The unreliable narrator. What a great driver for a piece of fiction!

I’ve been thinking a lot about this because of extensive pondering of Robert Chambers’s story “The Repairer of Reputations” (quoted from above), especially after also reading (and looking at) I.N.J. Culbard’s graphic take on it. I think it’s the best story in the collection entitled The King in Yellow, first published in 1895. I recently rediscovered that book, and found (to my surprise) that Culbard’s graphic novel adaptation made this story a vivid and striking experience. Disturbing, too.

Here are the elements of the story:

A futuristic setting (1920), in which America is a militaristic, grandiose empire that has just repealed the law forbidding suicide, and has inaugurated the first Lethal Chamber in New York City.

The narrator is a young man (Hildred Castaigne) whose head injury four years earlier led to confinement in an asylum for the insane. He believes that to have been a mistake and intends to be revenged on Dr. Archer, whose error it was. He has read the notorious play called “The King in Yellow,” which is reputed to drive its readers (note, readers) insane.

A young cavalry officer (Louis Castaigne), who is Hildred’s cousin. He’s courting Constance Hawberk, the daughter of an armourer (with a singularly apt surname). Hildred frequents Hawberk’s shop, not because of Constance, but because he is delighted by the sound of hammer on metal and the scintillation of light that strikes it. He is also a friend of the eccentric who lives upstairs…

Mr. Wilde, short and grotesque, with a mutilated hand, wax ears and a streak of masochism he exercises by provoking his cat to attack him savagely. He is the Repairer of Reputations, a kind of blackmailer who supposedly employs hundreds of men to supply him with information. He is also the keeper of documents proving that Louis and Hildred are members of the Imperial Dynasty of America and heirs to its vacant throne. Hildred, whose injury changed him from a fun-loving man-about-town to a brooding scholar, has ambitions to displace his cousin and claim the throne. Both Hawberk and Louis believe Mr. Wilde to be insane (and have doubts about Hildred as well).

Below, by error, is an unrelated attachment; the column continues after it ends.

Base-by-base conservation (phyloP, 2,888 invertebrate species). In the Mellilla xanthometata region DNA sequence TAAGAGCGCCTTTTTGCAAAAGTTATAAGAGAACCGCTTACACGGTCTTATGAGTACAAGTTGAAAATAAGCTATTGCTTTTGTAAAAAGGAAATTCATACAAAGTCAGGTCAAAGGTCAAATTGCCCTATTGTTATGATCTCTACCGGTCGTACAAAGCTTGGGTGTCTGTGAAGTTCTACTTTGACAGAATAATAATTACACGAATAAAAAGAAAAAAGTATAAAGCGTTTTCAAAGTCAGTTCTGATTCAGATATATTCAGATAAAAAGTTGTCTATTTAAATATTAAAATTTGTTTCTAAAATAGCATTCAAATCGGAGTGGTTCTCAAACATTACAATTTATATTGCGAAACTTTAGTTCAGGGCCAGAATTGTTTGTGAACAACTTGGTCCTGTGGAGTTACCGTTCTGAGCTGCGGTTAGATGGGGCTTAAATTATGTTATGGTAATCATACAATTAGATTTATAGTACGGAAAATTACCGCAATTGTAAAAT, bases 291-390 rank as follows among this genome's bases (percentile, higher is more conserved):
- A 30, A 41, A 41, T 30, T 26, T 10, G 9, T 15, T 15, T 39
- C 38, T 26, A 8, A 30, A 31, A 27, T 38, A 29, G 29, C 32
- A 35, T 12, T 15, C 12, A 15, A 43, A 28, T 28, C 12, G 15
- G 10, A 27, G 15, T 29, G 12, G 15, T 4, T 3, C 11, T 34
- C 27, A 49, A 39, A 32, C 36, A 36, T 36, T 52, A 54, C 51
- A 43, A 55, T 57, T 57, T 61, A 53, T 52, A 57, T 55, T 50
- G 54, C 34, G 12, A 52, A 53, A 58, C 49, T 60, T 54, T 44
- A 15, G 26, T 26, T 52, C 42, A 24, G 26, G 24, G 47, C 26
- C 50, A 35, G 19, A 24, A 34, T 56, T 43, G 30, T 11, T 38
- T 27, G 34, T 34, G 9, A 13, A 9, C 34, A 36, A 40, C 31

Things come to a head when Louis announces his impending marriage to Constance. Hildred sees this as an obstacle to his ambitions and asks Louis to renounce the throne and not marry. Louis agrees to renounce (clearly humouring his crazy cousin), but draws the line at not marrying. Things happen pretty fast after that, and end less than happily for Hildred, Mr. Wilde and his cat.

Weird, eh?

The whole thing gets weirder the longer I brood upon it, which is a point in its favour. Stories that end cleanly and neatly, with no unanswered questions, fade quickly from the memory. This one does not.

The real question is: How unreliable is this narrator? The story begins with an observation on life in 1920s America — except the book was published in the 1800s, so this is a futuristic projection. The Wikipedia article about this story suggests the action doesn’t take place in 1920 at all; that is part of Hildred’s delusions. Which leads one swiftly to the conclusion that the entire narrative is the ravings of a madman. Which flattens everything out and makes it — for me, anyway — less interesting. I prefer to toy with the idea that at least some of Hildred’s statements are true. The very strange Mr. Wilde knows where the missing bits of a famous suit of armour can be found. Mr. Hawberk is disturbed by Wilde’s declaration that he (Hawberk) is actually the Marquis of Avonshire. Hildred is totally aware that others look at him with tolerant pity — but he also knows he will be king.

Behind the onward-and-upward facade of a fascist America, something else is going on.

One interpretation might be that the shadowy, yellow-garbed King (whom emperors have served) is taking control of susceptible individuals (artists and the head-injured) as they read the perilous play, and eventually he will gain the ascendance. But given the outcome of this particular episode, it could take a while.